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Getting the timing right

August 18, 2014

Yearly SIPs make sense only if you plan to keep investing for the long term

MOST MUTUAL fund investors are aware of systematic investment plans or SIPs. These help people save a fixed sum at regular intervals and inculcate financial discipline without getting into the business of timing the market. And most important, it gives the benefit of cost averaging due to staggered purchase of units. This means you get more units when markets are down and less when they are up, averaging out the cost over the long term.

However, how staggered should the investments be? Most funds give weekly, monthly and quarterly SIP options. Some also offer daily SIPs.

Now, we also have the option of a yearly SIP. In this option, launched by Reliance mutual fund, a person will be able to invest once a year on a given date.

Does it make sense go for such a product? And, can an investment done just once a year can be called a systematic investment? Sandeep Sikka, CEO, Reliance Capital Asset Management, says the product has been launched for people who want to invest for the long term but cannot invest as frequently as a week or a month.

" We have provided investors an additional option and not withdrawn any option. Investors can choose as per their cash flow requirement," he says.

He says a yearly SIP over 10- 12 years will also provide the benefit of cost averaging.

What the investor chooses will depend upon his risk appetite and cash flow.

" We expect big investments under this option. It will cater to the needs of people who get lump sums such as annual bonuses and want to put the money into equities for the long term but generally forget to do it," he adds. The minimum investment under the option is just ` 500.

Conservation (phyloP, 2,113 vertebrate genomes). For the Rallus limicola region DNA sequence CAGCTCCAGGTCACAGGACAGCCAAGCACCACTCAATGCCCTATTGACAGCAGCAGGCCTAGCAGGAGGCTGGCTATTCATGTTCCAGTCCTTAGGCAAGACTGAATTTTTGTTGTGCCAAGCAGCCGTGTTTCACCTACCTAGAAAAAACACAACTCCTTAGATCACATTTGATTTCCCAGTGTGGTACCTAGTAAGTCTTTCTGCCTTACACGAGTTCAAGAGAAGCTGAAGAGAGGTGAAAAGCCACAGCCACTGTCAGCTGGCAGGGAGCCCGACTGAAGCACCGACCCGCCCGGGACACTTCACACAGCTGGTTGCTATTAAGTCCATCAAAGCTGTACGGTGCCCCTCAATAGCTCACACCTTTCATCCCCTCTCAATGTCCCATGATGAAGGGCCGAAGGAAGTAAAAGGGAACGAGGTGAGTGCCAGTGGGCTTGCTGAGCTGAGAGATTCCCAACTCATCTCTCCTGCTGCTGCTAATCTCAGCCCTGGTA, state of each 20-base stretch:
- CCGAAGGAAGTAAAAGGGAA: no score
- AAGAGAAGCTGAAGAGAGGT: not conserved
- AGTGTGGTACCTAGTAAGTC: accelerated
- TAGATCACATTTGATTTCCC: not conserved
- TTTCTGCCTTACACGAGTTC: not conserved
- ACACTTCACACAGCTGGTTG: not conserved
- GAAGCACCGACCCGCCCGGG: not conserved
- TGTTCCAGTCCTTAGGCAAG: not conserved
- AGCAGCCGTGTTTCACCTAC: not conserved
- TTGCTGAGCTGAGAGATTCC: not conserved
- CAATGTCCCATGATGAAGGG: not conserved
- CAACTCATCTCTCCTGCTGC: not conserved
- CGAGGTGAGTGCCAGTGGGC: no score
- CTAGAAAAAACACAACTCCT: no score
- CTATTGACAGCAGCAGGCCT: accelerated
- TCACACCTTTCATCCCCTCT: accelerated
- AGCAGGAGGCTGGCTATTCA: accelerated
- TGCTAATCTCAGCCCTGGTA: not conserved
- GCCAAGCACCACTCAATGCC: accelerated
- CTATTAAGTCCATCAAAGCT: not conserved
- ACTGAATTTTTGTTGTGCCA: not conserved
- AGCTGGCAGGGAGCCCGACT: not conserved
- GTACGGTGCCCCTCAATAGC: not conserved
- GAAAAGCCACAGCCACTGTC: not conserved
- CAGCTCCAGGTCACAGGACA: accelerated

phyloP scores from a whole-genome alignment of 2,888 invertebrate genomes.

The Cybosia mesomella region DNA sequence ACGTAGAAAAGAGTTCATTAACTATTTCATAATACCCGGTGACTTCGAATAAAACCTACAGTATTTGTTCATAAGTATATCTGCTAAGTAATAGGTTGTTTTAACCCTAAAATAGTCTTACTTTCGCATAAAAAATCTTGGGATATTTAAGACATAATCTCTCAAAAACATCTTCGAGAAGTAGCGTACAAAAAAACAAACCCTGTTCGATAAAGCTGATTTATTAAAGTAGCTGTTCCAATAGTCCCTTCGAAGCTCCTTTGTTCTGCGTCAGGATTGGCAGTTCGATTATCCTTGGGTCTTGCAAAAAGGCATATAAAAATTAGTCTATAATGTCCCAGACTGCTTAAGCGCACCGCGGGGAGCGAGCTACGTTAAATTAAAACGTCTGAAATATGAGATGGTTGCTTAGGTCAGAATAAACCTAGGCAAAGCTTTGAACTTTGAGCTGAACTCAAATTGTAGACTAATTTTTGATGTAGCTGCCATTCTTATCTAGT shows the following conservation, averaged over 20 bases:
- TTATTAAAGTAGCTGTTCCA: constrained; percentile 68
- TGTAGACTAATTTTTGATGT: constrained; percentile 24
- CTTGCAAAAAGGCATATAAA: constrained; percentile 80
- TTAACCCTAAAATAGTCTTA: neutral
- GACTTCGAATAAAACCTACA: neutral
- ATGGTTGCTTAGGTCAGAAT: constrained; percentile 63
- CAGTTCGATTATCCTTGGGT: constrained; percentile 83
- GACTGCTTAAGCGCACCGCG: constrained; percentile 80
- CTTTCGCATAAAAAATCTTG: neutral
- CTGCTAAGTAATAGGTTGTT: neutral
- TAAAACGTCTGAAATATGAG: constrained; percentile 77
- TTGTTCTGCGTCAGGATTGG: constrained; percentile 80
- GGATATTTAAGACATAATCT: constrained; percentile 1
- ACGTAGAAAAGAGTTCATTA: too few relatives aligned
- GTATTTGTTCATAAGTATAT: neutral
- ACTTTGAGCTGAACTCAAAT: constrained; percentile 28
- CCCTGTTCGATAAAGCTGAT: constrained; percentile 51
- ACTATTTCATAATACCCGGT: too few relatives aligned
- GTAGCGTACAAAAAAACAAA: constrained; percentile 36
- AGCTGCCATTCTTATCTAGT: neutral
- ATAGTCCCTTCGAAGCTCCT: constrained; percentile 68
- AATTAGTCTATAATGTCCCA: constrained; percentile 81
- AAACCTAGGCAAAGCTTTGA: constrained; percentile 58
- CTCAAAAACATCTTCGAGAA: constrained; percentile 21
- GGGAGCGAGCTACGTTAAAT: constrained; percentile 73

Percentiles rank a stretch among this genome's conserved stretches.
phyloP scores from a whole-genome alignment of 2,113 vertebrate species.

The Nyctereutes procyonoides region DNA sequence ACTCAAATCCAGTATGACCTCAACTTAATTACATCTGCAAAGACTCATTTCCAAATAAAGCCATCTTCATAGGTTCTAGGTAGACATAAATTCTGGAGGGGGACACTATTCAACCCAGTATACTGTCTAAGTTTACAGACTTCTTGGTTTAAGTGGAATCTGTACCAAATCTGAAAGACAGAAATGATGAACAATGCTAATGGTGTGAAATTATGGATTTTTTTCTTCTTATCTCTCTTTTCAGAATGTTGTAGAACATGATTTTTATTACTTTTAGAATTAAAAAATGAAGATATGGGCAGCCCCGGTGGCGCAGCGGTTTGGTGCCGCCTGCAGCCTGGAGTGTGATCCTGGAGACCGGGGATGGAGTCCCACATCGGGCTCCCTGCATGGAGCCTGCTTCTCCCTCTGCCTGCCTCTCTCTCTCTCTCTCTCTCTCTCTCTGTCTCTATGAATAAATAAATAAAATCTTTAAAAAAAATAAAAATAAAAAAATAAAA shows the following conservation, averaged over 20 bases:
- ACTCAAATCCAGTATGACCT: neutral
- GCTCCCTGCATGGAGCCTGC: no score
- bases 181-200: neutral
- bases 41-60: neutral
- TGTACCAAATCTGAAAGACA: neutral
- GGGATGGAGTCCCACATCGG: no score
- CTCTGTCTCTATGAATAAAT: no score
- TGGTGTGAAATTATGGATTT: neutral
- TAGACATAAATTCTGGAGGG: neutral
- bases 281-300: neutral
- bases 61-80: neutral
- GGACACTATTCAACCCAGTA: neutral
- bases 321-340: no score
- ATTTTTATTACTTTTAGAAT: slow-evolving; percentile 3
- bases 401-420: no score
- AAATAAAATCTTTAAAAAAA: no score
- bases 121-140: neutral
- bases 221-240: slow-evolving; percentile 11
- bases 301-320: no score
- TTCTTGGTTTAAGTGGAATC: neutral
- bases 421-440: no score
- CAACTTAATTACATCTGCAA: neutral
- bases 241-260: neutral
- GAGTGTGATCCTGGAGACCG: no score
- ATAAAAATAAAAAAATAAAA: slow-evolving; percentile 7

But certified financial planners have a different view. " One objective of SIP is accumulating wealth and earning returns. Investing once a year may require a person to invest a lot of money at one go, which means he may miss the benefit of cost averaging.

This can have a negative impact on the portfolio if the market falls. If an investor is willing to invest a lump sum once a year, he must do it via systematic transfer plans or STPs," says Anil Rego, CEO, Right Horizons.

STPs usually involve By Renu Yadav transferring investment from one asset into another over a period.

Vivek Karwa, a certified financial planner, says yearly SIP does not make sense. " In monthly SIP, the person is aware that a certain sum is going to be deducted from his bank account on a particular day and so he ensures that there is money in the account. In yearly SIP, there is a high chance of missing the payment date," he says.

However, Manoj Nagpal, an independent financial adviser, has a different opinion altogether.

He says mutual funds are taking a cue from the insurance industry where yearly premium payments are the most popular, besides having the lowest lapse rate.

" Monthly SIP makes more sense than yearly SIP. But the industry feels that monthly SIPs do not continue for long periods. Even when people enrol for a long tenure of, say, five years, they generally stop after two- three years. The same lesson has been learnt by the insurance industry, which also provides monthly, quarterly and yearly payment options. Here too most policies that lapse are monthly payment ones. The number of policies that lapse is the minimum in case of the yearly option.

We have provided investors an additional option and not withdrawn any option.

For more stories on investments and markets, please see HispanicBusiness' Finance Channel

Source: Mail Today (India)

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